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Cardiac Tamponade

Medically reviewed by Last updated on Sep 3, 2023.

Cardiac tamponade occurs when too much fluid collects in the pericardium (the sac around your heart). The fluid puts pressure on your heart. This makes it difficult for your heart to pump. Fluid may collect slowly or quickly. Cardiac tamponade can become life-threatening.

Heart Chambers



  • Heart medicine helps your heart pump and improves blood flow to your body. Your healthcare provider may also use medicines to treat the condition that caused cardiac tamponade.
  • Pain medicine may be given. Do not wait until the pain is severe before you ask for more medicine.


  • Blood tests are done to find the cause of your symptoms. They are also used to check for infection or get information about your overall health.
  • An echocardiogram is a type of ultrasound. Sound waves are used to check for fluid around your heart.
  • An x-ray, CT scan, or MRI helps show if there is fluid around your heart. You may be given contrast liquid to help the pictures show up better. Tell the healthcare provider if you have ever had an allergic reaction to contrast liquid. Do not enter the MRI room with anything metal. Metal can cause serious injury. Tell the healthcare provider if you have any metal in or on your body.
  • Pulmonary artery catheterization measures the pressure in your pulmonary arteries. It shows how well your heart is working.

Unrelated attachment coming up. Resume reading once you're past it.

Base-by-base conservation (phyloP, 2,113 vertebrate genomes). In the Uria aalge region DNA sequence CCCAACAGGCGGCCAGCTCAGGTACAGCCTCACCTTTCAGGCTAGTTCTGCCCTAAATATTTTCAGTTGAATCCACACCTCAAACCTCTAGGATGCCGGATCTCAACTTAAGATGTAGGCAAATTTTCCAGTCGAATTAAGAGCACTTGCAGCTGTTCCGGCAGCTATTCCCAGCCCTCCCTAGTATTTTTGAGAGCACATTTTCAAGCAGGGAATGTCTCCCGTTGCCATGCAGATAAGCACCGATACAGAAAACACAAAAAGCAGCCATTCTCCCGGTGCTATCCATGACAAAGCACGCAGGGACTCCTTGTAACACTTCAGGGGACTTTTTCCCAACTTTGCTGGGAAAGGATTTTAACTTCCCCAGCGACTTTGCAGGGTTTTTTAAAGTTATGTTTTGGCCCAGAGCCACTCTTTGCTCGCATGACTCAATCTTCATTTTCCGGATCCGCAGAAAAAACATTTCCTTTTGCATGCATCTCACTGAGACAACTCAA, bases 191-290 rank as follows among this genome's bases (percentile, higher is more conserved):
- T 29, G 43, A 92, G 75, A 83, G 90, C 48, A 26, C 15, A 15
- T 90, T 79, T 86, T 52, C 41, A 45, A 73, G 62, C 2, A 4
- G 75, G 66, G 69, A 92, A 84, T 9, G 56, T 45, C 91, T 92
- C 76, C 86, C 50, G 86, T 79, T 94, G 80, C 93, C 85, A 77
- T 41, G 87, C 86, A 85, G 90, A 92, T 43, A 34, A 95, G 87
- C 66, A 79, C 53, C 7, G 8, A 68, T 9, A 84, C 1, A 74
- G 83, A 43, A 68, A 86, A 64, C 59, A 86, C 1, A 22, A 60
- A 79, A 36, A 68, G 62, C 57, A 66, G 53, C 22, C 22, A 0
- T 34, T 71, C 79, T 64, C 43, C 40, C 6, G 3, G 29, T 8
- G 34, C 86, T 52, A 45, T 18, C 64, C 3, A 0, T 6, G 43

Telemetry monitors your heart rhythm continuously. Sticky pads placed on your skin connect to an EKG machine that records your heart rhythm.


  • Pericardial drainage relieves pressure on your heart so it can pump normally. A catheter is inserted into the pericardium to drain fluid.
  • IV fluids may be given if your blood pressure is too low.
  • Oxygen is given if your blood oxygen level is lower than it should be. You may get oxygen through a mask placed over your nose and mouth or through small tubes placed in your nostrils.
  • Surgery may be needed to relieve pressure your heart. An incision is made into your chest and into the pericardium to drain fluid.


Cardiac tamponade may increase your risk for fainting and an irregular heartbeat. Treatment may cause a collapsed lung or air embolism (air bubble in a blood vessel). Treatment may also injure your heart or nearby blood vessels or organs. If cardiac tamponade is not treated, it can become life-threatening.


You have the right to help plan your care. Learn about your health condition and how it may be treated. Discuss treatment options with your healthcare providers to decide what care you want to receive. You always have the right to refuse treatment.

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The above information is an educational aid only. It is not intended as medical advice for individual conditions or treatments. Talk to your doctor, nurse or pharmacist before following any medical regimen to see if it is safe and effective for you.

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